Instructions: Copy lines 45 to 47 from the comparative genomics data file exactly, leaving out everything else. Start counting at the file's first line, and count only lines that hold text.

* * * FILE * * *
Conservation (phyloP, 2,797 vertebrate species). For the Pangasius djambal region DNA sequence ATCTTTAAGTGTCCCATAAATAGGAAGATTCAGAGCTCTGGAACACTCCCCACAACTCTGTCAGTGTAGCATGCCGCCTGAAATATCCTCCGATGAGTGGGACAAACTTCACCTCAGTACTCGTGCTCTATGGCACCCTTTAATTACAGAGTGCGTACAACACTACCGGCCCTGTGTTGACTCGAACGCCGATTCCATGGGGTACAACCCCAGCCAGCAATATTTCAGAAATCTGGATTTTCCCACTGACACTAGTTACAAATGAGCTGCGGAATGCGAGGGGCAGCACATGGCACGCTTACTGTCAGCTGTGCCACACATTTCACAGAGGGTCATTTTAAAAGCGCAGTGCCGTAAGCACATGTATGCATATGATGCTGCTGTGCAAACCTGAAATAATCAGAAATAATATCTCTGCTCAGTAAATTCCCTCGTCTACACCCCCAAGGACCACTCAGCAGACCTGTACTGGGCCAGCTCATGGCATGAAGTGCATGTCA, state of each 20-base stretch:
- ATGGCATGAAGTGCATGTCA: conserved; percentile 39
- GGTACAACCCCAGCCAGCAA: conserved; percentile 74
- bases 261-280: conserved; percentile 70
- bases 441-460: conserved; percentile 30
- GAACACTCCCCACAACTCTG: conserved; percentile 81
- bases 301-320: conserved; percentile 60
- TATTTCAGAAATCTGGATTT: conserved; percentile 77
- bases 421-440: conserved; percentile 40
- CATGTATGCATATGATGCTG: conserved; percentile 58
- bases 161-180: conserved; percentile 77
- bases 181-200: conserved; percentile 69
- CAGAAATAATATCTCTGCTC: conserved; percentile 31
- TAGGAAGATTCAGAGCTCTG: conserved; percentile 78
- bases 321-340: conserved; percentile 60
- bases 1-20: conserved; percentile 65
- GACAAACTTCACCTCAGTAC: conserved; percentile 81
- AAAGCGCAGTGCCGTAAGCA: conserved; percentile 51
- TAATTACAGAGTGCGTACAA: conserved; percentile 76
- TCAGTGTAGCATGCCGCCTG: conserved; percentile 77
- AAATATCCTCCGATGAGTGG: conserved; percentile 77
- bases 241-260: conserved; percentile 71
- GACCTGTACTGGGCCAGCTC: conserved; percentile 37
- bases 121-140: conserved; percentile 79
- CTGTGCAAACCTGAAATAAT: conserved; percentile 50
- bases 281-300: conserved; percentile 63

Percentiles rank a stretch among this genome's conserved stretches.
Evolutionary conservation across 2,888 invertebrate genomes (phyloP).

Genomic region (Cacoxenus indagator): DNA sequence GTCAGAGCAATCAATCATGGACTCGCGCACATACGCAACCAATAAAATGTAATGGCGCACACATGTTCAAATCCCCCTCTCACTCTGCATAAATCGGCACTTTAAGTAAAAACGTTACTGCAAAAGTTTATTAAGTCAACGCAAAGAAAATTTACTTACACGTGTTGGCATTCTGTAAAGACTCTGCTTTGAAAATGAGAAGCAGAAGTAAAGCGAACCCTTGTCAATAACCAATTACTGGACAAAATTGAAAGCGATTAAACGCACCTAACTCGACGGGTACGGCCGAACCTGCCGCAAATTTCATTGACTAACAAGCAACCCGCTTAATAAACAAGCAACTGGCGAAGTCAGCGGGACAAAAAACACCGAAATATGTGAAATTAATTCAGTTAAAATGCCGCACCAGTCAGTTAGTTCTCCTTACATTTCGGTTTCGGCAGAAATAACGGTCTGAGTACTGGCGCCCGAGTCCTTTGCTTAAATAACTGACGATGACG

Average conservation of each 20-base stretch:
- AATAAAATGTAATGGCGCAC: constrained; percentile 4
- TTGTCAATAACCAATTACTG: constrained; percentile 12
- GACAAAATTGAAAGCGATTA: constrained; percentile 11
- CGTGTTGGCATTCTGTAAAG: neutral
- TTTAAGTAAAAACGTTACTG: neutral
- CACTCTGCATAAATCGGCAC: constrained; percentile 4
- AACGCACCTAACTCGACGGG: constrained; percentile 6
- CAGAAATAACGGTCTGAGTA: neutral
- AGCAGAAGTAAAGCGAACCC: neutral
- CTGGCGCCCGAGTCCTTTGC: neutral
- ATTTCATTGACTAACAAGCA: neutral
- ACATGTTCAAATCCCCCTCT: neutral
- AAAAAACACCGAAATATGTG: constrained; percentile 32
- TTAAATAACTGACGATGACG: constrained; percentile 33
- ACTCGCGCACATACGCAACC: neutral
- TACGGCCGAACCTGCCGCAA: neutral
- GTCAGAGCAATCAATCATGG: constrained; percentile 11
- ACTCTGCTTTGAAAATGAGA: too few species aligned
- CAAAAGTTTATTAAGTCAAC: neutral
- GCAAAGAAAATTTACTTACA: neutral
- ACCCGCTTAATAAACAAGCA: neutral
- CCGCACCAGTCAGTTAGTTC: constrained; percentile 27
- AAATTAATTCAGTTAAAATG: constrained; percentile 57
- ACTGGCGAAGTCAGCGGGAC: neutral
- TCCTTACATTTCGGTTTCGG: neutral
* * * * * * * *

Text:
- ACTCGCGCACATACGCAACC: neutral
- TACGGCCGAACCTGCCGCAA: neutral
- GTCAGAGCAATCAATCATGG: constrained; percentile 11